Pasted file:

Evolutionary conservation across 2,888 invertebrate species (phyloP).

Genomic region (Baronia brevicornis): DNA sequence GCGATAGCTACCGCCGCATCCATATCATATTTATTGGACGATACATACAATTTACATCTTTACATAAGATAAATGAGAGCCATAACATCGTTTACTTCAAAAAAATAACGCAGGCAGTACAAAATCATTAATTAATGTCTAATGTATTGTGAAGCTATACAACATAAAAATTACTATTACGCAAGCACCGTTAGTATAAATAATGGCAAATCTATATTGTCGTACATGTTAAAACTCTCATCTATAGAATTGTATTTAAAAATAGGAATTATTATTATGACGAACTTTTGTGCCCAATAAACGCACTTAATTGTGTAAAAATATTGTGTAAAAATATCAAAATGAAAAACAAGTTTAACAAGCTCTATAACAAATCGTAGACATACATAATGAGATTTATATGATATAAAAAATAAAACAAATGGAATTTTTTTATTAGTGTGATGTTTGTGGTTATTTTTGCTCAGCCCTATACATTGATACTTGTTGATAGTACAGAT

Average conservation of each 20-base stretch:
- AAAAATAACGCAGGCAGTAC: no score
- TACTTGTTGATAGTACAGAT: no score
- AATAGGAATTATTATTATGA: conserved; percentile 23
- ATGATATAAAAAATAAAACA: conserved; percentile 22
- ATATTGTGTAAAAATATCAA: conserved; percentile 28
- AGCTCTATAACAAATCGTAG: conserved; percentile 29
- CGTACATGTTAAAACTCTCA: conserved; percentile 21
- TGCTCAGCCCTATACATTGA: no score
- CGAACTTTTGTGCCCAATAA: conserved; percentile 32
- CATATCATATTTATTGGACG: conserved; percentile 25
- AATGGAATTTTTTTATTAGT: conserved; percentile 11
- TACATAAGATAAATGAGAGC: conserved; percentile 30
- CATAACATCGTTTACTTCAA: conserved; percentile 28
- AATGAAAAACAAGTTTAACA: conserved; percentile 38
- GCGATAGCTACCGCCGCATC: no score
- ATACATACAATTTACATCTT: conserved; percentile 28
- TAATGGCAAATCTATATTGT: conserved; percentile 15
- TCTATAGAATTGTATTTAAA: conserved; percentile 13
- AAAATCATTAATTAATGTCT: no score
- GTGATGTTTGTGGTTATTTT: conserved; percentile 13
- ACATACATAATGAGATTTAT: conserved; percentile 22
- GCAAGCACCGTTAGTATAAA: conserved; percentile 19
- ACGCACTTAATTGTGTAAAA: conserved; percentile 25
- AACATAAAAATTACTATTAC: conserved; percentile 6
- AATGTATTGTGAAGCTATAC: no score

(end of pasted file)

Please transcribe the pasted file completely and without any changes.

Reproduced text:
Evolutionary conservation across 2,888 invertebrate species (phyloP).

Genomic region (Baronia brevicornis): DNA sequence GCGATAGCTACCGCCGCATCCATATCATATTTATTGGACGATACATACAATTTACATCTTTACATAAGATAAATGAGAGCCATAACATCGTTTACTTCAAAAAAATAACGCAGGCAGTACAAAATCATTAATTAATGTCTAATGTATTGTGAAGCTATACAACATAAAAATTACTATTACGCAAGCACCGTTAGTATAAATAATGGCAAATCTATATTGTCGTACATGTTAAAACTCTCATCTATAGAATTGTATTTAAAAATAGGAATTATTATTATGACGAACTTTTGTGCCCAATAAACGCACTTAATTGTGTAAAAATATTGTGTAAAAATATCAAAATGAAAAACAAGTTTAACAAGCTCTATAACAAATCGTAGACATACATAATGAGATTTATATGATATAAAAAATAAAACAAATGGAATTTTTTTATTAGTGTGATGTTTGTGGTTATTTTTGCTCAGCCCTATACATTGATACTTGTTGATAGTACAGAT

Average conservation of each 20-base stretch:
- AAAAATAACGCAGGCAGTAC: no score
- TACTTGTTGATAGTACAGAT: no score
- AATAGGAATTATTATTATGA: conserved; percentile 23
- ATGATATAAAAAATAAAACA: conserved; percentile 22
- ATATTGTGTAAAAATATCAA: conserved; percentile 28
- AGCTCTATAACAAATCGTAG: conserved; percentile 29
- CGTACATGTTAAAACTCTCA: conserved; percentile 21
- TGCTCAGCCCTATACATTGA: no score
- CGAACTTTTGTGCCCAATAA: conserved; percentile 32
- CATATCATATTTATTGGACG: conserved; percentile 25
- AATGGAATTTTTTTATTAGT: conserved; percentile 11
- TACATAAGATAAATGAGAGC: conserved; percentile 30
- CATAACATCGTTTACTTCAA: conserved; percentile 28
- AATGAAAAACAAGTTTAACA: conserved; percentile 38
- GCGATAGCTACCGCCGCATC: no score
- ATACATACAATTTACATCTT: conserved; percentile 28
- TAATGGCAAATCTATATTGT: conserved; percentile 15
- TCTATAGAATTGTATTTAAA: conserved; percentile 13
- AAAATCATTAATTAATGTCT: no score
- GTGATGTTTGTGGTTATTTT: conserved; percentile 13
- ACATACATAATGAGATTTAT: conserved; percentile 22
- GCAAGCACCGTTAGTATAAA: conserved; percentile 19
- ACGCACTTAATTGTGTAAAA: conserved; percentile 25
- AACATAAAAATTACTATTAC: conserved; percentile 6
- AATGTATTGTGAAGCTATAC: no score